Jaguar says the official combined average consumption is 23kWh/100km. (Image: Byron Mathioudakis) Jaguar says the official combined average consumption is 23kWh/100km. (Image: Byron Mathioudakis)

Using a 150kW DC fast charger, we added 200km of range in exactly 30 minutes. It cost us around $31.

For the record, AC charging from empty to full using a regular household socket will take nearly 44 hours, or 13.5hr and just 9.25hr if you have access to a 7kW or 11kW Wallbox, respectively.

Meanwhile, a 50kW DC fast charger needs 75 minutes to go from 10-80 per cent full, or 45 minutes with anything above a 105kW charger, as that’s the Jaguar’s maximum capacity.

Driving – What's it like to drive?

One of the great EV questions is just how premium brands like Jaguar, BMW and Mercedes-Benz can justify their higher prices, when comparatively inexpensive alternatives from BYD, Hyundai and Kia rely on similar electric motor tech.

Indeed, a Tesla Model Y Performance offers the same acceleration and a higher top speed at nearly $100K under our EV400 HSE as tested.

But then you snuggle into that opulent cabin, buckle up, and realise that – just as the original XJ changed big luxury sedans forever back in ’68 with its sophistication and lush ride – the I-Pace still sets the tone for luxury EV SUVs.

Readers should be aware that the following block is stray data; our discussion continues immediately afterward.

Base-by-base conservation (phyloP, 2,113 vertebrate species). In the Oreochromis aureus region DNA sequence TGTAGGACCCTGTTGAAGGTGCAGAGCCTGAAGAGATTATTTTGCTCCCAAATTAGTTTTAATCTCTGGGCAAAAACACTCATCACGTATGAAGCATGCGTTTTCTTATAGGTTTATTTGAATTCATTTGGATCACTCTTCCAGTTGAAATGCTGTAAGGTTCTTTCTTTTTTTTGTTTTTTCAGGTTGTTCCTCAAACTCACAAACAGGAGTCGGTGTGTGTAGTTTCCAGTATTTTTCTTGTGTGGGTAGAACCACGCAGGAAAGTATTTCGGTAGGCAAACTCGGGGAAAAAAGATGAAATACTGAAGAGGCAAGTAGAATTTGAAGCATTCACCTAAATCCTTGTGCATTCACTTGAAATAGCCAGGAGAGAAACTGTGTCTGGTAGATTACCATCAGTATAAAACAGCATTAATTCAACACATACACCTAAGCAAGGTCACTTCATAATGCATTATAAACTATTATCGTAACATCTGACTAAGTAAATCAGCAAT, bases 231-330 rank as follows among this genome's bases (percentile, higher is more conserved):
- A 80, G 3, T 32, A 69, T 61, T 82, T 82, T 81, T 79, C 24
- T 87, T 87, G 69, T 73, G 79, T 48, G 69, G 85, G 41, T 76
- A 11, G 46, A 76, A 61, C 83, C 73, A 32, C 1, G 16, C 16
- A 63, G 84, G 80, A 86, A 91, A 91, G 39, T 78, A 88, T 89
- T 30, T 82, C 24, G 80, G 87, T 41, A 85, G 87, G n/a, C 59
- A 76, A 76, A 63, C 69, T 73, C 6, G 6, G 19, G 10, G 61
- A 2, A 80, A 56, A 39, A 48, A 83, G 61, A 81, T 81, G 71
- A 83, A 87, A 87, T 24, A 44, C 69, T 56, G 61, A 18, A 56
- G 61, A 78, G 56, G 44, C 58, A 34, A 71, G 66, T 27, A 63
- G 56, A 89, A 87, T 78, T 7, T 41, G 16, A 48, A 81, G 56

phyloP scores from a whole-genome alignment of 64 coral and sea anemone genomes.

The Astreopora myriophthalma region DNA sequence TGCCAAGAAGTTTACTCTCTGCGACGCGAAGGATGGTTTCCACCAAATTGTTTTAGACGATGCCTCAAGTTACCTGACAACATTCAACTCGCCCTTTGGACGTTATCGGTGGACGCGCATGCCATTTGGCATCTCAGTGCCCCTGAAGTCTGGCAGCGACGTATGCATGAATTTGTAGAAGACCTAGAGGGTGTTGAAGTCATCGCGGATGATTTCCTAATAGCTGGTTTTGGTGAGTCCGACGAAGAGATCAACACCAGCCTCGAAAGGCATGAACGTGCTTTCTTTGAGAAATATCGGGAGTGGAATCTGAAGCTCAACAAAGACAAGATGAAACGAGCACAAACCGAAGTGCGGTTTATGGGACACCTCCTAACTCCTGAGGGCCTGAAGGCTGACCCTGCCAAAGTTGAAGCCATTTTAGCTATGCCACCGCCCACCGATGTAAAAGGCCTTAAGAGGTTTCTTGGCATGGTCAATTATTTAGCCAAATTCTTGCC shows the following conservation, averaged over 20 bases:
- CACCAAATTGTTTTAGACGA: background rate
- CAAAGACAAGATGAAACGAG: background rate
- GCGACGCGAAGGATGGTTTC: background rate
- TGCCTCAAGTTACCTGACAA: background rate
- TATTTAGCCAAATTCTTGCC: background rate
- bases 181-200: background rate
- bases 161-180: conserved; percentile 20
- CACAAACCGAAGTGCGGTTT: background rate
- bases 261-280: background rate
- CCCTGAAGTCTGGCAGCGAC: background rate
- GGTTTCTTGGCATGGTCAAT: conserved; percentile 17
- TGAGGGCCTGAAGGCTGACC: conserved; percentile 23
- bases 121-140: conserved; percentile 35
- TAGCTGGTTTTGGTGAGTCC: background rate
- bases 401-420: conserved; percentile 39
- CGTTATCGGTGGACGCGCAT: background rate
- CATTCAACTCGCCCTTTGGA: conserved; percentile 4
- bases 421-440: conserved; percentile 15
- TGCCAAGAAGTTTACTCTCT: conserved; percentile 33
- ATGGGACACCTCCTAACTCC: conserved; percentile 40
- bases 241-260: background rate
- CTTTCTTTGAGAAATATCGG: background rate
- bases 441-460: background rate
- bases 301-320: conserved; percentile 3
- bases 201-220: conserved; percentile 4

Push the D button and – even in 'Comfort' mode – the Jaguar steps off the line briskly. A long-travel accelerator pedal tune disguises the fact that the EV400 is actually sensationally fast, as it swiftly yet silently streaks towards triple digits in no time at all, accompanied by a dull turbine-like drone.

The I-Pace still sets the tone for luxury EV SUVs. (Image: Byron Mathioudakis) The I-Pace still sets the tone for luxury EV SUVs. (Image: Byron Mathioudakis)

Select 'Dynamic' mode, and the I-Pace’s performance lives up to both the make and model names, offering instant, pinned-back-in-your-seat thrust as well as ample muscle as it glides along.

Flex your right foot and you're already tailgating Mercedes AMG and BMW M-Sport SUVs in no time. Immediate, addictive speed.